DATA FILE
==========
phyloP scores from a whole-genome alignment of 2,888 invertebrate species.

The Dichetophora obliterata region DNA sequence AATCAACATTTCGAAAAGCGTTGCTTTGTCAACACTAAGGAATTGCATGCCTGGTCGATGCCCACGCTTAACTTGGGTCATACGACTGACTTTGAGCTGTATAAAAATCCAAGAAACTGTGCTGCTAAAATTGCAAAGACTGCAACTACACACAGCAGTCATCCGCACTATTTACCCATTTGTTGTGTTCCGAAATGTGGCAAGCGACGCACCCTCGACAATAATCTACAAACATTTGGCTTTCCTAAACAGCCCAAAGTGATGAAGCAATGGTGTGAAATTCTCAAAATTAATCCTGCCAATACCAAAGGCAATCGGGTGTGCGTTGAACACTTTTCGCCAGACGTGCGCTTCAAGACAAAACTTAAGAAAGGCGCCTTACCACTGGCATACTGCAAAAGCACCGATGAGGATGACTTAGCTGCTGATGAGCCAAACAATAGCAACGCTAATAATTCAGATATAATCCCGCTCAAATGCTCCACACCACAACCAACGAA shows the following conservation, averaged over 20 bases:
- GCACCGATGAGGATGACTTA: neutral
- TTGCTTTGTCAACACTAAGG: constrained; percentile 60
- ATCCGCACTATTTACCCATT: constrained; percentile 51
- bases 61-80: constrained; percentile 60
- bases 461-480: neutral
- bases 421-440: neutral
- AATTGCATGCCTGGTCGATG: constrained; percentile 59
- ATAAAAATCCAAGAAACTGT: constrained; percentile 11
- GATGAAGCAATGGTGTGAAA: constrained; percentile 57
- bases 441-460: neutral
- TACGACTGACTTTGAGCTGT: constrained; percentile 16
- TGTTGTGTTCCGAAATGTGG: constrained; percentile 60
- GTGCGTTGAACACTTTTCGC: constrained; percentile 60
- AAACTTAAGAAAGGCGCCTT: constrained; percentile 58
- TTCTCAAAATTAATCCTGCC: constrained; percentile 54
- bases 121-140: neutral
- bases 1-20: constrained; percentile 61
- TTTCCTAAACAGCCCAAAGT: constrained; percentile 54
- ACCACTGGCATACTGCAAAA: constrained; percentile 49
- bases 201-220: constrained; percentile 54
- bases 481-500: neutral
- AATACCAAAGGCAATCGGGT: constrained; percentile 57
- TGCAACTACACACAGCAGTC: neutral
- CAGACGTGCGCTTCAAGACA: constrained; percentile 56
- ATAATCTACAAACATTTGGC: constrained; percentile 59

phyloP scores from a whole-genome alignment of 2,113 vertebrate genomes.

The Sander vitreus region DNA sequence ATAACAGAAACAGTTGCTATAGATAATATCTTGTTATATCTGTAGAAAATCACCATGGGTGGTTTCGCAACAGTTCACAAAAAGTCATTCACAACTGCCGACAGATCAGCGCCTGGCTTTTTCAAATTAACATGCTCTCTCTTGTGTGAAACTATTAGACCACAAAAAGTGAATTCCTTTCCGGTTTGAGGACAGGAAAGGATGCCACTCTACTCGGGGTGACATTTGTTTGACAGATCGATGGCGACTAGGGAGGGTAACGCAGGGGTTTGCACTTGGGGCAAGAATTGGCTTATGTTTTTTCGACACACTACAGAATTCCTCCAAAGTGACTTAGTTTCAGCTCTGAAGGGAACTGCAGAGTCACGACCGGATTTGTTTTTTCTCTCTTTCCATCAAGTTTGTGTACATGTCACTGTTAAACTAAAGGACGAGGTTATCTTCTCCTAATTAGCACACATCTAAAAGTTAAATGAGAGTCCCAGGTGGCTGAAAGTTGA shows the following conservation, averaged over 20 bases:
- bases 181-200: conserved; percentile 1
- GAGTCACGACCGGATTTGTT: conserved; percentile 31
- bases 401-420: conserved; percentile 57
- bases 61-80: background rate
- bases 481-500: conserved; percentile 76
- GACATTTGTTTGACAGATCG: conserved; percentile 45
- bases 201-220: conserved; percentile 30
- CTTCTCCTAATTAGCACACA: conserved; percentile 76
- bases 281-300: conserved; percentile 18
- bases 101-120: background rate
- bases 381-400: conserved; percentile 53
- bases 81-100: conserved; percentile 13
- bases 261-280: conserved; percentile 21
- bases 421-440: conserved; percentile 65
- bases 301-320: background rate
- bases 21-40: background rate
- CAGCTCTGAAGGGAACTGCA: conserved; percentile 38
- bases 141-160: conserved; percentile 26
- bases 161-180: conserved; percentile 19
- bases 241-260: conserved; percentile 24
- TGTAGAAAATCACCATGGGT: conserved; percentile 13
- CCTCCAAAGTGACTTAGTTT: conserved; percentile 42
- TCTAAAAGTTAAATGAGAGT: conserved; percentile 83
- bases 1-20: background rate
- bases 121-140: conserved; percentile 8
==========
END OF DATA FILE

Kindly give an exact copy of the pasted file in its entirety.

phyloP scores from a whole-genome alignment of 2,888 invertebrate species.

The Dichetophora obliterata region DNA sequence AATCAACATTTCGAAAAGCGTTGCTTTGTCAACACTAAGGAATTGCATGCCTGGTCGATGCCCACGCTTAACTTGGGTCATACGACTGACTTTGAGCTGTATAAAAATCCAAGAAACTGTGCTGCTAAAATTGCAAAGACTGCAACTACACACAGCAGTCATCCGCACTATTTACCCATTTGTTGTGTTCCGAAATGTGGCAAGCGACGCACCCTCGACAATAATCTACAAACATTTGGCTTTCCTAAACAGCCCAAAGTGATGAAGCAATGGTGTGAAATTCTCAAAATTAATCCTGCCAATACCAAAGGCAATCGGGTGTGCGTTGAACACTTTTCGCCAGACGTGCGCTTCAAGACAAAACTTAAGAAAGGCGCCTTACCACTGGCATACTGCAAAAGCACCGATGAGGATGACTTAGCTGCTGATGAGCCAAACAATAGCAACGCTAATAATTCAGATATAATCCCGCTCAAATGCTCCACACCACAACCAACGAA shows the following conservation, averaged over 20 bases:
- GCACCGATGAGGATGACTTA: neutral
- TTGCTTTGTCAACACTAAGG: constrained; percentile 60
- ATCCGCACTATTTACCCATT: constrained; percentile 51
- bases 61-80: constrained; percentile 60
- bases 461-480: neutral
- bases 421-440: neutral
- AATTGCATGCCTGGTCGATG: constrained; percentile 59
- ATAAAAATCCAAGAAACTGT: constrained; percentile 11
- GATGAAGCAATGGTGTGAAA: constrained; percentile 57
- bases 441-460: neutral
- TACGACTGACTTTGAGCTGT: constrained; percentile 16
- TGTTGTGTTCCGAAATGTGG: constrained; percentile 60
- GTGCGTTGAACACTTTTCGC: constrained; percentile 60
- AAACTTAAGAAAGGCGCCTT: constrained; percentile 58
- TTCTCAAAATTAATCCTGCC: constrained; percentile 54
- bases 121-140: neutral
- bases 1-20: constrained; percentile 61
- TTTCCTAAACAGCCCAAAGT: constrained; percentile 54
- ACCACTGGCATACTGCAAAA: constrained; percentile 49
- bases 201-220: constrained; percentile 54
- bases 481-500: neutral
- AATACCAAAGGCAATCGGGT: constrained; percentile 57
- TGCAACTACACACAGCAGTC: neutral
- CAGACGTGCGCTTCAAGACA: constrained; percentile 56
- ATAATCTACAAACATTTGGC: constrained; percentile 59

phyloP scores from a whole-genome alignment of 2,113 vertebrate genomes.

The Sander vitreus region DNA sequence ATAACAGAAACAGTTGCTATAGATAATATCTTGTTATATCTGTAGAAAATCACCATGGGTGGTTTCGCAACAGTTCACAAAAAGTCATTCACAACTGCCGACAGATCAGCGCCTGGCTTTTTCAAATTAACATGCTCTCTCTTGTGTGAAACTATTAGACCACAAAAAGTGAATTCCTTTCCGGTTTGAGGACAGGAAAGGATGCCACTCTACTCGGGGTGACATTTGTTTGACAGATCGATGGCGACTAGGGAGGGTAACGCAGGGGTTTGCACTTGGGGCAAGAATTGGCTTATGTTTTTTCGACACACTACAGAATTCCTCCAAAGTGACTTAGTTTCAGCTCTGAAGGGAACTGCAGAGTCACGACCGGATTTGTTTTTTCTCTCTTTCCATCAAGTTTGTGTACATGTCACTGTTAAACTAAAGGACGAGGTTATCTTCTCCTAATTAGCACACATCTAAAAGTTAAATGAGAGTCCCAGGTGGCTGAAAGTTGA shows the following conservation, averaged over 20 bases:
- bases 181-200: conserved; percentile 1
- GAGTCACGACCGGATTTGTT: conserved; percentile 31
- bases 401-420: conserved; percentile 57
- bases 61-80: background rate
- bases 481-500: conserved; percentile 76
- GACATTTGTTTGACAGATCG: conserved; percentile 45
- bases 201-220: conserved; percentile 30
- CTTCTCCTAATTAGCACACA: conserved; percentile 76
- bases 281-300: conserved; percentile 18
- bases 101-120: background rate
- bases 381-400: conserved; percentile 53
- bases 81-100: conserved; percentile 13
- bases 261-280: conserved; percentile 21
- bases 421-440: conserved; percentile 65
- bases 301-320: background rate
- bases 21-40: background rate
- CAGCTCTGAAGGGAACTGCA: conserved; percentile 38
- bases 141-160: conserved; percentile 26
- bases 161-180: conserved; percentile 19
- bases 241-260: conserved; percentile 24
- TGTAGAAAATCACCATGGGT: conserved; percentile 13
- CCTCCAAAGTGACTTAGTTT: conserved; percentile 42
- TCTAAAAGTTAAATGAGAGT: conserved; percentile 83
- bases 1-20: background rate
- bases 121-140: conserved; percentile 8